My family still worries that the birth mother will one day ask for my son back. They don’t talk about it much but that dark secret tends to sneak out of their mouths at gatherings after a few glasses of alcohol is consumed. I keep a website for the birth mother of photos of my son so that she can watch him grow up. My family members suggest that I post less attractive photos so that she will not change her mind.
Prepare yourself. Television has tainted the people around you. After a few televised mini-series, they now consider themselves experts in the possibilities of adoption. Birth mothers on television always seem to reappear out of nowhere demanding the cute baby back. Birth fathers are portrayed as men who drink and party too much without much respect for women. Adoption is considered risky business and you, the adoptive parent, are fulfilling this noble public service taking a baby that was not wanted.
Why has the public dialogue around adoption become so negative and further from the truth? Many birth mothers may have moments of regret about their decision, but I don’t worry about the birth mother knocking on my door asking for the return of my son. There are laws in place to protect both my son and myself and I have abided by all of them.
When I held in my hands that decree of adoption for my son, I understood what that piece of paper meant. We were a family. We adopted each other. My decision was not an act of charity, but a fantastic moment of clarity. I was put on this planet to be his mother. Attention public, please stop thanking me for my good deed when you learn that I adopted him. You are ticking me off.
Before you sign papers with any adoption agency, it will behoove you to research the different kinds of adoption that exist and the pros and cons of each kind. Adam Pertman’s book, Adoption Nation is a good read that gives you a glimpse into the kinds of adoptions and the laws that define them. Find what works best for you. I did that. My choice for open adoption was right for me, but it’s not the right choice for everyone.
As I was nearing the end of my grieving process from fertility, I researched adoption agencies reading their websites and their information in the Better Business Bureau. Early in my adoption journey, I thought that I should adopt someone in foster care. I made an appointment with the local agency that provided this service and they had to submit a 20-page document about why I was adopting, my family, how I plan to parent and other assorted questions that caught me off guard. It’s not really possible to answer a question about how I will discipline my teenage child when he will not clean his room at this stage. My child is not here and I don’t know what he values and what techniques work best since every child is different.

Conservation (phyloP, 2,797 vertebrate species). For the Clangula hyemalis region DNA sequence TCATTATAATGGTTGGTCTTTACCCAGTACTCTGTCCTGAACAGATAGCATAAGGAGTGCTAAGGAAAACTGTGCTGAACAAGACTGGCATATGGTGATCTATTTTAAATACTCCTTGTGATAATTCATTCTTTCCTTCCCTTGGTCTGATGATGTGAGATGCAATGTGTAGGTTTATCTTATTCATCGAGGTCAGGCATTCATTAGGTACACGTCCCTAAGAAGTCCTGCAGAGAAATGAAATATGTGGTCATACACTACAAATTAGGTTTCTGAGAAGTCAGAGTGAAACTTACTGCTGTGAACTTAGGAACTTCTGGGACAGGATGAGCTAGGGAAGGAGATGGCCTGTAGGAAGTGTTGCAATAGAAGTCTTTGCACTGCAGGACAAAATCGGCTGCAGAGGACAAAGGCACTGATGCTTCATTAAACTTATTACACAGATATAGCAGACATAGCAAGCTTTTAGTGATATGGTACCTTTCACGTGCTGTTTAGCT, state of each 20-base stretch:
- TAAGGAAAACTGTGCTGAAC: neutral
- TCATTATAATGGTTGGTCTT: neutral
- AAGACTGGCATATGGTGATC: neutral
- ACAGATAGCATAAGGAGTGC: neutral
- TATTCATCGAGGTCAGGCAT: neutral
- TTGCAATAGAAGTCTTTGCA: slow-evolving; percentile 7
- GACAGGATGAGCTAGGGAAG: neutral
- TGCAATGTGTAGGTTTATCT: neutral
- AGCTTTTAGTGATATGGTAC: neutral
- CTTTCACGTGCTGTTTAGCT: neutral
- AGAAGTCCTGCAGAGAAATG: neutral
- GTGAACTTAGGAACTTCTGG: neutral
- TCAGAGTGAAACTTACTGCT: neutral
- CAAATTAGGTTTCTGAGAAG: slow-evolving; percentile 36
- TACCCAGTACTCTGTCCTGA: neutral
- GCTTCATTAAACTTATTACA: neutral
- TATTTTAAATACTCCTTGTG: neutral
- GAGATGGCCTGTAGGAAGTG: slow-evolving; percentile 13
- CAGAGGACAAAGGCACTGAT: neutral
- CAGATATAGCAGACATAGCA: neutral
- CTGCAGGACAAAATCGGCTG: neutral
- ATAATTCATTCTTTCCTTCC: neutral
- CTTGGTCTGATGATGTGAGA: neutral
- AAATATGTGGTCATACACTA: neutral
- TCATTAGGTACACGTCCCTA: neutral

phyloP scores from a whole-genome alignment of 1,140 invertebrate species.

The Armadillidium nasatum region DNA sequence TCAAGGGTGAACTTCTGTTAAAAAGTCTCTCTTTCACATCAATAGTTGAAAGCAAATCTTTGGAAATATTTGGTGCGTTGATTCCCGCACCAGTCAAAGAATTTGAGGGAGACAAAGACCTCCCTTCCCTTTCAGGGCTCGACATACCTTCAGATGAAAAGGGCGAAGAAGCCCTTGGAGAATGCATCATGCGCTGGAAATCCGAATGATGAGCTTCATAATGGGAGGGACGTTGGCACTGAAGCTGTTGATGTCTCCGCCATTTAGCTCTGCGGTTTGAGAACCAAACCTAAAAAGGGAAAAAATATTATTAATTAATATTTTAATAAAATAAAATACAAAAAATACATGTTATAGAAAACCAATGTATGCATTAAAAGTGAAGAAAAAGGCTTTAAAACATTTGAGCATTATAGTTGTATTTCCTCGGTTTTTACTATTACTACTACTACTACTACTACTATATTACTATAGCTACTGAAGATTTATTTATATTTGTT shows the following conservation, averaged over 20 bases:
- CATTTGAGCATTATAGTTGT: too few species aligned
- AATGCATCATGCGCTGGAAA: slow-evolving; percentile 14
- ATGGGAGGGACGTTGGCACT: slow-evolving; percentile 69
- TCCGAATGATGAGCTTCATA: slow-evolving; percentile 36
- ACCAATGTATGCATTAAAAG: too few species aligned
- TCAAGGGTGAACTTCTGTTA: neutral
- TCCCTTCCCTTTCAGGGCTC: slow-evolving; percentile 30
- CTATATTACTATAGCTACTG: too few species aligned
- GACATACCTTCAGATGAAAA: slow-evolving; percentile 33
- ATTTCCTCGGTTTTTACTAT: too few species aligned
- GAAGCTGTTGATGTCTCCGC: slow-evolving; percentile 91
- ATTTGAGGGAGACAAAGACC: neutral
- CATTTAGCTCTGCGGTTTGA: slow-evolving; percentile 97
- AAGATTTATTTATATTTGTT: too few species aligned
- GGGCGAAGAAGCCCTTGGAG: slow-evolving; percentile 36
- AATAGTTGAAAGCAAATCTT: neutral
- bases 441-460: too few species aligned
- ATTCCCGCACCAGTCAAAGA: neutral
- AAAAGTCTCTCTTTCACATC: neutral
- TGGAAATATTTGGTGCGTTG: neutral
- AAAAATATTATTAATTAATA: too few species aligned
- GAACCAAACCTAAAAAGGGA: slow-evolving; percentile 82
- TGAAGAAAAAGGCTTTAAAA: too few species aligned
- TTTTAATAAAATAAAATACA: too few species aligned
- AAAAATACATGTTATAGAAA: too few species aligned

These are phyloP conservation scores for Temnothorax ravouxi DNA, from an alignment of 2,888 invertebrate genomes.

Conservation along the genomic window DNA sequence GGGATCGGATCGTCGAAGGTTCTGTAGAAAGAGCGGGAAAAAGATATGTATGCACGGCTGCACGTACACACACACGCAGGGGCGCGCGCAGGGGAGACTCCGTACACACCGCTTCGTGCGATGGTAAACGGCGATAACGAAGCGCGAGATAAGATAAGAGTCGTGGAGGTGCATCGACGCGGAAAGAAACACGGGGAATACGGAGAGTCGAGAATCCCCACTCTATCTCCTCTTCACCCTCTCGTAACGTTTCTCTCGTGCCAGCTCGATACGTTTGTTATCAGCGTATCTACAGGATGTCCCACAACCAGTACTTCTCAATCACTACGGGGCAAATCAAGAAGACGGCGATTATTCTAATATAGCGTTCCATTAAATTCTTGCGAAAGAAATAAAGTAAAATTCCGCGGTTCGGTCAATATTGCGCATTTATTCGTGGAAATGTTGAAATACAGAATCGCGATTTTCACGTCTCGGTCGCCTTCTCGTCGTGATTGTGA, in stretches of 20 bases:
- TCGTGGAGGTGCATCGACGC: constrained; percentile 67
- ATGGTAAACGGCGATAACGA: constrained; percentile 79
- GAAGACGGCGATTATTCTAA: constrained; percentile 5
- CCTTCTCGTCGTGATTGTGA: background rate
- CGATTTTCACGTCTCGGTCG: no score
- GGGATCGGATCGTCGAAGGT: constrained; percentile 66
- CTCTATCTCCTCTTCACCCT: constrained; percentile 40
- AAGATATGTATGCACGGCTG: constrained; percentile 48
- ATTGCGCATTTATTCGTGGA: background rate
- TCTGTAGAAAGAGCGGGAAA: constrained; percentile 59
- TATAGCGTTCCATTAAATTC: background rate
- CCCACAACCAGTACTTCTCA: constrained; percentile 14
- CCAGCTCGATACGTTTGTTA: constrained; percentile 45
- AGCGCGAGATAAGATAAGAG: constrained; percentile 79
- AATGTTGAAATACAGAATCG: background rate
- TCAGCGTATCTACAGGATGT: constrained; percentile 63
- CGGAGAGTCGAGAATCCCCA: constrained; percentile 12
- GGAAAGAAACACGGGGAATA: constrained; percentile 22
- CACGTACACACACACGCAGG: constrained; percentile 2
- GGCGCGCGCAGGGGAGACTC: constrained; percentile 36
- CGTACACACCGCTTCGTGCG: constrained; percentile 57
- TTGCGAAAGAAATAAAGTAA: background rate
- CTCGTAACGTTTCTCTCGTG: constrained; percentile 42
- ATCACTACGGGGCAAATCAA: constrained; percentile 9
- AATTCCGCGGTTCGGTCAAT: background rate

The interview session with this agency was intense but survivable. I submitted my documentation and they scheduled a home visit. During the home visit, my contact informed me that their agency decided that I was not going to get a baby. They don’t give babies to single parents. If I really wanted a baby, I would have to be willing to take all of their siblings which could mean three or four children of various ages. I was floored. It was time to step back and decide what I was willing to fight for and what I was willing to give up.
After some soul searching, I backed away from his option. From the beginning, it felt negative and wrong. They are a great agency, but not a great fit for me. After four long years of trying to become a mother, I did not want to jump immediately into motherhood with a teenager. I work at a college surrounded by teenagers. In a way, I was already experiencing some form of motherhood like that with some of my needy students. I was willing to fight for my desire to adopt an infant and bring that child home from the hospital.
During my lunch hours, I scheduled phone interviews with more agencies around the country. Some of them ended our conversations quickly once they realized that I was a single female. Some of them were willing to work with me but with conditions like only taking certain kinds of babies or waiting for a few single parents who were ahead of me to get a child before they listed me. Working with single parents seemed more like a burden with these agencies. Nothing seemed to be a good fit for me.
I don’t remember the key words that I used in my search that allowed me to find my chosen adoption agency, Independent Adoption Center, but I am so happy that I found them. They seemed to drop right out of the sky. After my negative first encounter with the first agency, they were like a breath of fresh air. Working with them required attendance in an information session, so I signed up immediately.
The session was crowded. I could tell by just looking at some of the couples in the room that they had gone down the road I recently traveled. Some of them carried the bags and binders given out by my in vitro doctor’s office. These were people who were worn out just like me. Then the presenter talked about how they were an open adoption agency explaining how that works. The room changed temperature immediately. Some people literally got up and walked out. They could not handle the realities of open adoption.